The Fordham Law community is saddened by the death of Fordham Law Professor Thomas Quinn, who died August 1, 2017, at his home in Fort Lauderdale.
He was 92 years old.
Quinn served on the faculty from 1963 to 2003 and was the inaugural Sidney C. Norris Chair of Law, the first fully endowed public-service professorship in the legal community. He was a nationally recognized authority on the Uniform Commercial Code and author of several books including Quinn’s Forms and Practice Under the UCC.
He also was a driving force in the founding of the School’s Public Interest Resource Center and for many years chaired the School’s Student/Faculty Public Service Committee.
“Tom was a hands-on mentor who rolled up his sleeves and got the best out of students—often enabling them to accomplish more than they had thought possible,” said Fordham Law Dean Matthew Diller, who served on the faculty with Quinn. “Nothing gave Tom deeper satisfaction than the combination of serving those in need and working with students.”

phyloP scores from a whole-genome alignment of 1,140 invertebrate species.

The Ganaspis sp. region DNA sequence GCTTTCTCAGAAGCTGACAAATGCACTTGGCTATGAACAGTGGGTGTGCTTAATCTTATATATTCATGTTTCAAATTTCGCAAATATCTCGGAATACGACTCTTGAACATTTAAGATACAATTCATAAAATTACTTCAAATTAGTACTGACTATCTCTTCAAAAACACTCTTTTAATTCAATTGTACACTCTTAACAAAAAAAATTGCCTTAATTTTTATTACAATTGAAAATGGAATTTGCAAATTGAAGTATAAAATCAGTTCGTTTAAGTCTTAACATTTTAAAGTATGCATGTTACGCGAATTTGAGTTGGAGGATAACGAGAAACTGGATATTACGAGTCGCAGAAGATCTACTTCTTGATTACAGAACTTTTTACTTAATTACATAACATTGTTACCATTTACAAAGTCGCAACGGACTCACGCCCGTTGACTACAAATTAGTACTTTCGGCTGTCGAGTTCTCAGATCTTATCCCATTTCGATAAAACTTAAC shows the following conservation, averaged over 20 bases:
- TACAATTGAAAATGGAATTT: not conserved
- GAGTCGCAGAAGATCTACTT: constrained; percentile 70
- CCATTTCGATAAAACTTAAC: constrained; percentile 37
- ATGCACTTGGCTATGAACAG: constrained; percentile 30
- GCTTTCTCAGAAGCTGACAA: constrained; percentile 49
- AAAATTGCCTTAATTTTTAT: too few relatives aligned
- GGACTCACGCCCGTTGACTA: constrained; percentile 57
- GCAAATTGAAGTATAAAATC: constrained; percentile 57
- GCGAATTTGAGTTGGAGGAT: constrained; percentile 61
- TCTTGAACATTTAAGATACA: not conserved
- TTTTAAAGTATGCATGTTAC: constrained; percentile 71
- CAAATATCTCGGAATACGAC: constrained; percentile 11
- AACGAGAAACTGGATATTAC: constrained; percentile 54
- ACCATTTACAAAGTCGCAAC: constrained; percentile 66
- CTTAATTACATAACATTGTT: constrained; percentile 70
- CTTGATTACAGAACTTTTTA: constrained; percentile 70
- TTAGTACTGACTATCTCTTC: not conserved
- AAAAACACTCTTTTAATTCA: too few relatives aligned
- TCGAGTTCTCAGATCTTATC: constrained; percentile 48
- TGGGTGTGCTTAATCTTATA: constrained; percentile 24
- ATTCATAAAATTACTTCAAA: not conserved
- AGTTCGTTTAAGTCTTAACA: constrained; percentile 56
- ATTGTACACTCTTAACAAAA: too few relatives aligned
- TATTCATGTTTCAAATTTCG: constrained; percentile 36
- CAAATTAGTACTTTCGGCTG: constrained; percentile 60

Among his many pro bono activities, Quinn served for the AALS as chairman of the Community Legal Services Committee from 1960 to 1970, co-chairman of the National Conference on Teaching Anti-Poverty Law, and chairman of the Paralegal Committee where he represented the AALS in hearings before Congress. In 1965 he was instrumental in creating the Storefront legal assistance clinic with the Stryker’s Bay Community Action Project, and in 1967 he began a legal internship program to prepare students to practice before administrative agencies and the New York Courts.
He also served as legal counsel to Fordham University’s Institute for Social Research and authored several reports on drug addiction and federal and state drug control laws, in addition to devoting significant time to the Methadone Diversion Study sponsored by the National Institute of Drug Abuse. From 1979 to 1980, he was a consultant to the Federal Reserve Board on Simplification of Truth-in-Lending. He also served on New York Governor Hugh Carey’s special task force on law enforcement.